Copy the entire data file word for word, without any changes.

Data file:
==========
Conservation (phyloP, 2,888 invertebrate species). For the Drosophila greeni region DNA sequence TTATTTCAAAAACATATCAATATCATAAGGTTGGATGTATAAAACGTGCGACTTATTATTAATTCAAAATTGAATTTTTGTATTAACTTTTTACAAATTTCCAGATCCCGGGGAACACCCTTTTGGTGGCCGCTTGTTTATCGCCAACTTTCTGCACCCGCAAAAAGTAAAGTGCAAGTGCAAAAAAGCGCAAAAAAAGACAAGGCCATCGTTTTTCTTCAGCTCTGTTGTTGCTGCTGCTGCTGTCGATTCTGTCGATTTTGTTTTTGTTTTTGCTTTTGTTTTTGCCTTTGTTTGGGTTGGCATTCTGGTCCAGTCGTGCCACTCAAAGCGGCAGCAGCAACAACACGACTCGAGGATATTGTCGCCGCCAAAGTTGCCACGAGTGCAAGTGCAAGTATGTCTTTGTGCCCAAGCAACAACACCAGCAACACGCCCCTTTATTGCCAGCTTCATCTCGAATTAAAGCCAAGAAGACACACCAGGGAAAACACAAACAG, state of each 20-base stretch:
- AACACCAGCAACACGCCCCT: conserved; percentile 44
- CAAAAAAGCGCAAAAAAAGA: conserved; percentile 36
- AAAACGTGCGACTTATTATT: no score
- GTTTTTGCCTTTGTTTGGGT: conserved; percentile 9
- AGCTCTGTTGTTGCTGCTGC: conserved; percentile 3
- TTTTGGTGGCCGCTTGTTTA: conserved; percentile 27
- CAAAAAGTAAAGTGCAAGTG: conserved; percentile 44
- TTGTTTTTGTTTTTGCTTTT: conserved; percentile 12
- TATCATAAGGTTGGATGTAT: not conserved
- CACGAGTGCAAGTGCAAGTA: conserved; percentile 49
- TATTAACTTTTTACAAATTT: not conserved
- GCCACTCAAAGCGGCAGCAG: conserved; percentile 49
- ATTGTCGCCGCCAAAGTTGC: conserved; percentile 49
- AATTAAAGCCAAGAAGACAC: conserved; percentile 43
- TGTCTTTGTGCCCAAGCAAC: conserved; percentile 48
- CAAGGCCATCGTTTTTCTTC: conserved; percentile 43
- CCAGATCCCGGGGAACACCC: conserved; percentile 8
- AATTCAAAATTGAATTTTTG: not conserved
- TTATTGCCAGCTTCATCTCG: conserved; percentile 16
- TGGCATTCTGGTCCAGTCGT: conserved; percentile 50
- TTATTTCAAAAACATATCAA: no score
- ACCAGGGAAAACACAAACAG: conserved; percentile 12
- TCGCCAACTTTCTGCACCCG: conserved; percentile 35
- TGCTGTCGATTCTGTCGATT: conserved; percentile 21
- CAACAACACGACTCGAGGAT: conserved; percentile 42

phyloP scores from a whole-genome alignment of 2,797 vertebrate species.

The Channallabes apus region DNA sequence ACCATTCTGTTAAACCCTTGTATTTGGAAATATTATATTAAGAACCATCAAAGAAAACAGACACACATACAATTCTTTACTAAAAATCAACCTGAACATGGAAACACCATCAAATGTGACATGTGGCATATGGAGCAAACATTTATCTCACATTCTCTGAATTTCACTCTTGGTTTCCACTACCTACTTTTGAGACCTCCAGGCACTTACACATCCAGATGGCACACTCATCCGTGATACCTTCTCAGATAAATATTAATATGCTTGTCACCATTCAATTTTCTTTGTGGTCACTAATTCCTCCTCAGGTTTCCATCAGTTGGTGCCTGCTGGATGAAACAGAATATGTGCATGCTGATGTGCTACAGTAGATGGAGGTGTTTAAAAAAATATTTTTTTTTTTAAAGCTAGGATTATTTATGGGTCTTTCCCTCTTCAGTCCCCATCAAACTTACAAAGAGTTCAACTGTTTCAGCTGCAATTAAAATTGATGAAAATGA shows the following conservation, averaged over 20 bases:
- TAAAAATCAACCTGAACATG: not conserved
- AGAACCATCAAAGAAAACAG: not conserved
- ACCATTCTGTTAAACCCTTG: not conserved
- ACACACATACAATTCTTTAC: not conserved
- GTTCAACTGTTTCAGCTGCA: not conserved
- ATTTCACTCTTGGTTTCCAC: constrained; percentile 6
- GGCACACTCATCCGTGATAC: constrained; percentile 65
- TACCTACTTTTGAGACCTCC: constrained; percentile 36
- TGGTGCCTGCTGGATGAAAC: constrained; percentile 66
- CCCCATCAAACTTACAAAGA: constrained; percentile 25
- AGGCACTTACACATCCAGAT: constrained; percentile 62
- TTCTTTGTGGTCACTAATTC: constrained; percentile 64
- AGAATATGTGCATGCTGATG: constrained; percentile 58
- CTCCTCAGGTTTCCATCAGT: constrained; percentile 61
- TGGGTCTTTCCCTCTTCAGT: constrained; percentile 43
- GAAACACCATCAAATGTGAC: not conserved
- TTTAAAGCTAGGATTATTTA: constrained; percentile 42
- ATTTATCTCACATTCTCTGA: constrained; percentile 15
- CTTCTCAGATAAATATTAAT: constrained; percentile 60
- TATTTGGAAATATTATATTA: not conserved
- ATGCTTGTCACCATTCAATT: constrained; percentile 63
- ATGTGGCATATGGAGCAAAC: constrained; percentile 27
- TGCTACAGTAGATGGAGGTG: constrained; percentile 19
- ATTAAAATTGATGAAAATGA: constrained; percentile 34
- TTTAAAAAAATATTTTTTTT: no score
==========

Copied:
Conservation (phyloP, 2,888 invertebrate species). For the Drosophila greeni region DNA sequence TTATTTCAAAAACATATCAATATCATAAGGTTGGATGTATAAAACGTGCGACTTATTATTAATTCAAAATTGAATTTTTGTATTAACTTTTTACAAATTTCCAGATCCCGGGGAACACCCTTTTGGTGGCCGCTTGTTTATCGCCAACTTTCTGCACCCGCAAAAAGTAAAGTGCAAGTGCAAAAAAGCGCAAAAAAAGACAAGGCCATCGTTTTTCTTCAGCTCTGTTGTTGCTGCTGCTGCTGTCGATTCTGTCGATTTTGTTTTTGTTTTTGCTTTTGTTTTTGCCTTTGTTTGGGTTGGCATTCTGGTCCAGTCGTGCCACTCAAAGCGGCAGCAGCAACAACACGACTCGAGGATATTGTCGCCGCCAAAGTTGCCACGAGTGCAAGTGCAAGTATGTCTTTGTGCCCAAGCAACAACACCAGCAACACGCCCCTTTATTGCCAGCTTCATCTCGAATTAAAGCCAAGAAGACACACCAGGGAAAACACAAACAG, state of each 20-base stretch:
- AACACCAGCAACACGCCCCT: conserved; percentile 44
- CAAAAAAGCGCAAAAAAAGA: conserved; percentile 36
- AAAACGTGCGACTTATTATT: no score
- GTTTTTGCCTTTGTTTGGGT: conserved; percentile 9
- AGCTCTGTTGTTGCTGCTGC: conserved; percentile 3
- TTTTGGTGGCCGCTTGTTTA: conserved; percentile 27
- CAAAAAGTAAAGTGCAAGTG: conserved; percentile 44
- TTGTTTTTGTTTTTGCTTTT: conserved; percentile 12
- TATCATAAGGTTGGATGTAT: not conserved
- CACGAGTGCAAGTGCAAGTA: conserved; percentile 49
- TATTAACTTTTTACAAATTT: not conserved
- GCCACTCAAAGCGGCAGCAG: conserved; percentile 49
- ATTGTCGCCGCCAAAGTTGC: conserved; percentile 49
- AATTAAAGCCAAGAAGACAC: conserved; percentile 43
- TGTCTTTGTGCCCAAGCAAC: conserved; percentile 48
- CAAGGCCATCGTTTTTCTTC: conserved; percentile 43
- CCAGATCCCGGGGAACACCC: conserved; percentile 8
- AATTCAAAATTGAATTTTTG: not conserved
- TTATTGCCAGCTTCATCTCG: conserved; percentile 16
- TGGCATTCTGGTCCAGTCGT: conserved; percentile 50
- TTATTTCAAAAACATATCAA: no score
- ACCAGGGAAAACACAAACAG: conserved; percentile 12
- TCGCCAACTTTCTGCACCCG: conserved; percentile 35
- TGCTGTCGATTCTGTCGATT: conserved; percentile 21
- CAACAACACGACTCGAGGAT: conserved; percentile 42

phyloP scores from a whole-genome alignment of 2,797 vertebrate species.

The Channallabes apus region DNA sequence ACCATTCTGTTAAACCCTTGTATTTGGAAATATTATATTAAGAACCATCAAAGAAAACAGACACACATACAATTCTTTACTAAAAATCAACCTGAACATGGAAACACCATCAAATGTGACATGTGGCATATGGAGCAAACATTTATCTCACATTCTCTGAATTTCACTCTTGGTTTCCACTACCTACTTTTGAGACCTCCAGGCACTTACACATCCAGATGGCACACTCATCCGTGATACCTTCTCAGATAAATATTAATATGCTTGTCACCATTCAATTTTCTTTGTGGTCACTAATTCCTCCTCAGGTTTCCATCAGTTGGTGCCTGCTGGATGAAACAGAATATGTGCATGCTGATGTGCTACAGTAGATGGAGGTGTTTAAAAAAATATTTTTTTTTTTAAAGCTAGGATTATTTATGGGTCTTTCCCTCTTCAGTCCCCATCAAACTTACAAAGAGTTCAACTGTTTCAGCTGCAATTAAAATTGATGAAAATGA shows the following conservation, averaged over 20 bases:
- TAAAAATCAACCTGAACATG: not conserved
- AGAACCATCAAAGAAAACAG: not conserved
- ACCATTCTGTTAAACCCTTG: not conserved
- ACACACATACAATTCTTTAC: not conserved
- GTTCAACTGTTTCAGCTGCA: not conserved
- ATTTCACTCTTGGTTTCCAC: constrained; percentile 6
- GGCACACTCATCCGTGATAC: constrained; percentile 65
- TACCTACTTTTGAGACCTCC: constrained; percentile 36
- TGGTGCCTGCTGGATGAAAC: constrained; percentile 66
- CCCCATCAAACTTACAAAGA: constrained; percentile 25
- AGGCACTTACACATCCAGAT: constrained; percentile 62
- TTCTTTGTGGTCACTAATTC: constrained; percentile 64
- AGAATATGTGCATGCTGATG: constrained; percentile 58
- CTCCTCAGGTTTCCATCAGT: constrained; percentile 61
- TGGGTCTTTCCCTCTTCAGT: constrained; percentile 43
- GAAACACCATCAAATGTGAC: not conserved
- TTTAAAGCTAGGATTATTTA: constrained; percentile 42
- ATTTATCTCACATTCTCTGA: constrained; percentile 15
- CTTCTCAGATAAATATTAAT: constrained; percentile 60
- TATTTGGAAATATTATATTA: not conserved
- ATGCTTGTCACCATTCAATT: constrained; percentile 63
- ATGTGGCATATGGAGCAAAC: constrained; percentile 27
- TGCTACAGTAGATGGAGGTG: constrained; percentile 19
- ATTAAAATTGATGAAAATGA: constrained; percentile 34
- TTTAAAAAAATATTTTTTTT: no score